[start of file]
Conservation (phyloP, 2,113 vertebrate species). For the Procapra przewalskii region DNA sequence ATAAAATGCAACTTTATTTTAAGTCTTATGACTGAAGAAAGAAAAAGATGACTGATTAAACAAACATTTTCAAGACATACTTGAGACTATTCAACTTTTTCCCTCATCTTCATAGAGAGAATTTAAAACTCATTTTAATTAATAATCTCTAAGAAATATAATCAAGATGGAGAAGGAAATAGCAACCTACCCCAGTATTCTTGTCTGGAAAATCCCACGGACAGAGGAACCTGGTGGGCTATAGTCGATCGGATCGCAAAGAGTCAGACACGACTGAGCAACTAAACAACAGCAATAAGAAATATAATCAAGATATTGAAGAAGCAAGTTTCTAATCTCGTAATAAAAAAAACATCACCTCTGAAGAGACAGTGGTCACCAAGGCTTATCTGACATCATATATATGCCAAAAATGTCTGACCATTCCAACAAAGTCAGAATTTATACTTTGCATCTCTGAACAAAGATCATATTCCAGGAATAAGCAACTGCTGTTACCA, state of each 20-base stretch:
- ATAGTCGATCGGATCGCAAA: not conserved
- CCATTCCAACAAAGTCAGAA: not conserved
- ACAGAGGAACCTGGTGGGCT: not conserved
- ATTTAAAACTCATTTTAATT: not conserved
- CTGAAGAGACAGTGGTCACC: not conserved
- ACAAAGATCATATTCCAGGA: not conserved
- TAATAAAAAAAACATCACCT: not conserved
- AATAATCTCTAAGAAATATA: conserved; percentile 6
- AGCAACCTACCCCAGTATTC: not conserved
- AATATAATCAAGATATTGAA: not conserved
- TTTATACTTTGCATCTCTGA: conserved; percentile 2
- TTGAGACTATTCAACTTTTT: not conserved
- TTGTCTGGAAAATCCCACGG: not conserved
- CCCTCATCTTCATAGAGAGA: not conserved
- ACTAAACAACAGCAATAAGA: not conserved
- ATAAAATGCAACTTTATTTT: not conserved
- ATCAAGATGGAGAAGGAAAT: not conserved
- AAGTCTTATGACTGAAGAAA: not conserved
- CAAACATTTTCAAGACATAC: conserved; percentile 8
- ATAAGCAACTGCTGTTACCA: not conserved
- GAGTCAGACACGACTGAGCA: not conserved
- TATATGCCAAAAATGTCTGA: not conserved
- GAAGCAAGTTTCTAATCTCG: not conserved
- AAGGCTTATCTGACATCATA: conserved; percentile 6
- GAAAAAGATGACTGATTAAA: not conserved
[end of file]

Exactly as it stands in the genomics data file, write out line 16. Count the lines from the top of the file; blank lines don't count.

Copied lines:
- ACTAAACAACAGCAATAAGA: not conserved